I ended up with two fourths in those classes, which was pretty good considering my couple of mistakes. However, my performance on Thursday wasn’t as stellar—my first round, I was too long to the first jump again, and then the second round I accidentally touched Gwen with my spur through the turn with my outside leg, which led to a chip. Ugh. Gwen still got her mints for saving my butt. She was also third in a tough hack class.
Not many of my friends really noticed me showing the first week; I went too early in the morning. But by the time we got to Week 7, and I was walking to Hunter 4 late on Saturday afternoon dressed in show clothes, everyone I passed took notice (and I mean, EVERYONE). Fellow professionals, show employees, riders and friends were so excited to see me competing.
“Are you showing?! That’s amazing; good luck!”
“Look at you, ready to go!”
“Go get ’em, girl! You’ve earned it!”
A huge grin broke out on my face, and I blushed, thanking them. It felt incredible to have so much support. “You’ve earned it.” Those words kept ringing in my head over and over. Years ago, I had a bad habit of psyching myself out. It’s all a mind game for me, and I’ve realized that I need to have control of my mind and my thoughts if I want to succeed. I often feel like I haven’t worked hard enough, but that phrase kept echoing in my head: “You’ve earned it.” And suddenly, I realized something: I did earn this chance. All those early mornings and late nights, years of grooming horses, mucking trailers, cleaning water buckets, mucking stalls, setting up and tearing down, riding, bathing, organizing tack trunks, cleaning tack, tacking up and untacking hundreds of thousands of horses—I had earned my chance to be in the ring. I deserved to have a good class.
I was one of the last ones showing that day, and Amanda was still finishing up our Platinum Performance Hunter Prix horses, so I warmed Gwen up and gave her a pat as she snorted around the ring, clearly annoyed that I was asking her to work at dinnertime. Amanda showed up about 15 minutes later and set up a small vertical to start. I was super focused on my rhythm and keeping Gwen straight, something I had forgotten about last time.
I trotted in confidently, picking up a solid canter. I was not falling into my first jump-itis again, and I cantered right down to the first jump. NAILED IT. The remainder of the course was quite good, except I was a little longer to the outside single oxer than I wanted.
All in all, Amanda was pretty happy with that. “You just need to think about what you’re doing in your turns more and where you are,” she said.
I patted Gwen as Amanda told me the last course. “OK, you’re gonna go in and nail this one. I feel it,” she said with enthusiasm.
“Go get ’em, Smiley!” trainer Kim Perlman called out.
This time, I felt weirdly calm. I wasn’t focused on anything but Gwen and me. It’s hard to mentally achieve that type of focus all the time but when I do, I’m determined. I was looking up and ahead and focused on the quality of my canter, not on the distance. And nail it I did. I didn’t lean, I didn’t push past anything, and I completely fixed my single oxer by staying out a step longer, half-halting with my outside rein, and trusting the canter. I landed after the last jump to a lot of whoops and clapping.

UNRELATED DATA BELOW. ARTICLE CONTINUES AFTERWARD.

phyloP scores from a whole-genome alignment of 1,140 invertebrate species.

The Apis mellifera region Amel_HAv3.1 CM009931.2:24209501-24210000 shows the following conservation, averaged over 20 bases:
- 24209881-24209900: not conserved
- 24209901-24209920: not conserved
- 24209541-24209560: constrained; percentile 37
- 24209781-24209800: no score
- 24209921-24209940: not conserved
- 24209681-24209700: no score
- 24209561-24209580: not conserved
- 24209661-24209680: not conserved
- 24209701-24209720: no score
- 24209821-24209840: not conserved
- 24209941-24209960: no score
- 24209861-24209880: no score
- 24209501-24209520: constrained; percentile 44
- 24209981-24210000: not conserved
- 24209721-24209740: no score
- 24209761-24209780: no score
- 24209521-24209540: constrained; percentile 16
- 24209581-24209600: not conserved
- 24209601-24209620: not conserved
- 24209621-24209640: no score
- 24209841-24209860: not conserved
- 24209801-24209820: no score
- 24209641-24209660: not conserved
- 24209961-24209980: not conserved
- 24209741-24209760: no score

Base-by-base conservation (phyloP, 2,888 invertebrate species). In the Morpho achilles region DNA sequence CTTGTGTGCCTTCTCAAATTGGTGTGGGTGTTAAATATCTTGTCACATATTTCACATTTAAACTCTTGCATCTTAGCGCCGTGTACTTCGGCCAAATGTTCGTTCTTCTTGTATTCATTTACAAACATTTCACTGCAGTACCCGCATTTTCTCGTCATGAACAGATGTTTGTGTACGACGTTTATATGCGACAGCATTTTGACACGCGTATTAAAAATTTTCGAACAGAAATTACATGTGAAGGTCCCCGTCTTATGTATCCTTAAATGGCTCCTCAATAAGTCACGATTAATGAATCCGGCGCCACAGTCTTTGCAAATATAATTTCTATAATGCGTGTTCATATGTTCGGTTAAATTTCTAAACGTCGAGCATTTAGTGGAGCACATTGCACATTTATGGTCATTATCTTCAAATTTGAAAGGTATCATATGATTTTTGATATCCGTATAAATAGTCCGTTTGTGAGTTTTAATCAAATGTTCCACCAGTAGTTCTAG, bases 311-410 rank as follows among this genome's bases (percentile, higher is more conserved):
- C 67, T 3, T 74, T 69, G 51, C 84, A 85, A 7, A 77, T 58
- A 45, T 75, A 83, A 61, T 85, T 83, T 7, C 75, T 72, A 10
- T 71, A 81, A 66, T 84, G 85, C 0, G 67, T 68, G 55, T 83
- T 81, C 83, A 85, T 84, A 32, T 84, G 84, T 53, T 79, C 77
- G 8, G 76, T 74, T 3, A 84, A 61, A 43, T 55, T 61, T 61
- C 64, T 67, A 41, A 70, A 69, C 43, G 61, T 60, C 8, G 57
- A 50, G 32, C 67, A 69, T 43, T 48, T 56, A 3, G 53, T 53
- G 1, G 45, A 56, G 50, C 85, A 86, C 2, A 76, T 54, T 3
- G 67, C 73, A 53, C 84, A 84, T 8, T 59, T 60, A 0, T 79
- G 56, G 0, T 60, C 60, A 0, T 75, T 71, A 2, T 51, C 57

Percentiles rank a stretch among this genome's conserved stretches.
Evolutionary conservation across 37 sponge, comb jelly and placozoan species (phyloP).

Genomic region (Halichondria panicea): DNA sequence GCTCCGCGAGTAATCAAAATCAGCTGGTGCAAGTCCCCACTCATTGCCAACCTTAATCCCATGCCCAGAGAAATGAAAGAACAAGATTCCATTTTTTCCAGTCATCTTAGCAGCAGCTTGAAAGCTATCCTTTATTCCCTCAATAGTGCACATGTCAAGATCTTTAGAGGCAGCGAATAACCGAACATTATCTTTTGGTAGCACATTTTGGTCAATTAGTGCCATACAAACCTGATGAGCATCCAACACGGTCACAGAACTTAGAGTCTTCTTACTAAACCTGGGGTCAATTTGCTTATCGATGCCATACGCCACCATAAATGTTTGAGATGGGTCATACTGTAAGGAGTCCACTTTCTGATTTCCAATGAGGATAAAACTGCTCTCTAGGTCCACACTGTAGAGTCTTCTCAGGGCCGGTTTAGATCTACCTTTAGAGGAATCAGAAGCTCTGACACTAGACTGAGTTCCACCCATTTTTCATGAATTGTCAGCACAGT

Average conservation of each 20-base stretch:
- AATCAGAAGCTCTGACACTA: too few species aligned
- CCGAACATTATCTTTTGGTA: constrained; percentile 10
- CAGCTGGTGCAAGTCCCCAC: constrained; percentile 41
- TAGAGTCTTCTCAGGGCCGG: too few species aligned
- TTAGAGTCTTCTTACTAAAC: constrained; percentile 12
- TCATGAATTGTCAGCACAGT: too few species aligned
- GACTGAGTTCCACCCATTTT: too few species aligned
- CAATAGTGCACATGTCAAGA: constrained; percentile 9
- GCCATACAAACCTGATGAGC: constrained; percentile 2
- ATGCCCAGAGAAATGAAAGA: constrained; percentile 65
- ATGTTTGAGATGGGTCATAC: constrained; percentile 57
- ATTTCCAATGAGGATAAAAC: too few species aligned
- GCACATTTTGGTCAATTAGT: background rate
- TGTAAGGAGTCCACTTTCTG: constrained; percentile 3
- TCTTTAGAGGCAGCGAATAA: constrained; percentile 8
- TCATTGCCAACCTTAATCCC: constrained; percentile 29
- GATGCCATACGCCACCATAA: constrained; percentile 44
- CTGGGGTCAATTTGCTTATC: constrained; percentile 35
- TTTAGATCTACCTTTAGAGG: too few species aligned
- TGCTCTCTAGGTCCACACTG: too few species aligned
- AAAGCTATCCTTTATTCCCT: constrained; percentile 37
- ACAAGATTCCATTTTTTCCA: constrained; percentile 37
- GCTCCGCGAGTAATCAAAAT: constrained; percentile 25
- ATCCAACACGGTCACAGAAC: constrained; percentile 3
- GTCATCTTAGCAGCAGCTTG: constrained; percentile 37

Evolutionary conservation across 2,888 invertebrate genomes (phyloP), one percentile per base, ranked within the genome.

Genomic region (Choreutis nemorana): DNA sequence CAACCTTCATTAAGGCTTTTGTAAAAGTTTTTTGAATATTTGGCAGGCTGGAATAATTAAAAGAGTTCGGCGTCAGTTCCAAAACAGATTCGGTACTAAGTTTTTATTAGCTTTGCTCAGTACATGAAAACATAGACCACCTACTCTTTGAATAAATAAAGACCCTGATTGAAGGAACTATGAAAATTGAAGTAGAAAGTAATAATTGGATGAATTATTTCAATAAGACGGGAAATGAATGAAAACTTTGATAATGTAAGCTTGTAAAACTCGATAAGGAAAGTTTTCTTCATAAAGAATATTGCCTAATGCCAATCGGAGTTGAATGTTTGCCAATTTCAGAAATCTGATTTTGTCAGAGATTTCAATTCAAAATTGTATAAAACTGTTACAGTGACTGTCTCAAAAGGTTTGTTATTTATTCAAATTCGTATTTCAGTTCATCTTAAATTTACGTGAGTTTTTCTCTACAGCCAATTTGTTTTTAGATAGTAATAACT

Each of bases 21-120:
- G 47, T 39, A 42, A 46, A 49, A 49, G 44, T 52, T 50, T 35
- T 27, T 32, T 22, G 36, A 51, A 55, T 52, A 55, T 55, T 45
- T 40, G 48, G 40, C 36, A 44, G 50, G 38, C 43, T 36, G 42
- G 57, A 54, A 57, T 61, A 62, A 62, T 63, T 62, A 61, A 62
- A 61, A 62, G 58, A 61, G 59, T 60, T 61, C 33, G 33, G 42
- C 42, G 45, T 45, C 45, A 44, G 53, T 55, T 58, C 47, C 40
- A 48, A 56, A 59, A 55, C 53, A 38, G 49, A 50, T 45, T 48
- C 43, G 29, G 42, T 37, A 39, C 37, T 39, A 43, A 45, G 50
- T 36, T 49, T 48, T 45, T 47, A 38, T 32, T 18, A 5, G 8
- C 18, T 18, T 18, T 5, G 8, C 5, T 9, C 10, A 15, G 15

“There ya go, you did it!” Amanda exclaimed from the rail as I walked toward her, patting Gwen’s neck the whole way.
Amanda headed back for the rest of the hunter prix, and I waited for the hack. I did the best I could to show off Gwen. We ended up second, and we won both over fences! I started the long trek back to the barn so Gwen could have her bath, ice and Bemer blanket time. But the day wasn’t over; Amanda and I still had one more horse each to ride, and it was after 6 p.m. Saturdays are always our busiest days.
On Sunday, Gwen didn’t need much prep for our classes—I did a quiet ride with her mid-morning to get her muscles and body warmed up. I was the last person showing of the day; I had three horses out waiting for amateur-owner hunter jogs as I tacked up Gwen at the barn and mounted up.
I had a great warm-up but suffered from a bit of first jump-itis again in both classes. I managed to let those mistakes go and continue on without any other issues. Gwen felt amazing, and I tried to do the best I could with her. We were third and fourth and ended up champion! Gwen got a lot of mints and extra grass back at the barn. This was my first Ocala tricolor in a long time, and I hung it proudly in my camper right by the front door. There, it reminds me that all my hard work really does pay off.
I’m so grateful to everyone involved for giving me this opportunity and trusting me to do a good job. I’m not sure if this was a one-time thing or something to look forward to again in the future, but I’m proud that I allowed myself to enjoy all of these moments. It also gave me a chance to learn what riding skills I still need to work on—no one ever stops learning in this industry.
Nicole Mandracchia grew up riding in New Jersey and was a working student while in school. She graduated from Centenary University (New Jersey) and has groomed and barn managed for top show barns Top Brass Farm (New Jersey), North Run (Vermont), Findlay’s Ridge (New York) and Ashmeadow (New Jersey). Read more about her in “Groom Spotlight: Nicole Mandricchia Proves The Harder You Work, The Luckier You Get.” After more than a decade working back in the barn, she eventually hopes to establish herself as a trainer. Read all of Nicole’s COTH blogs.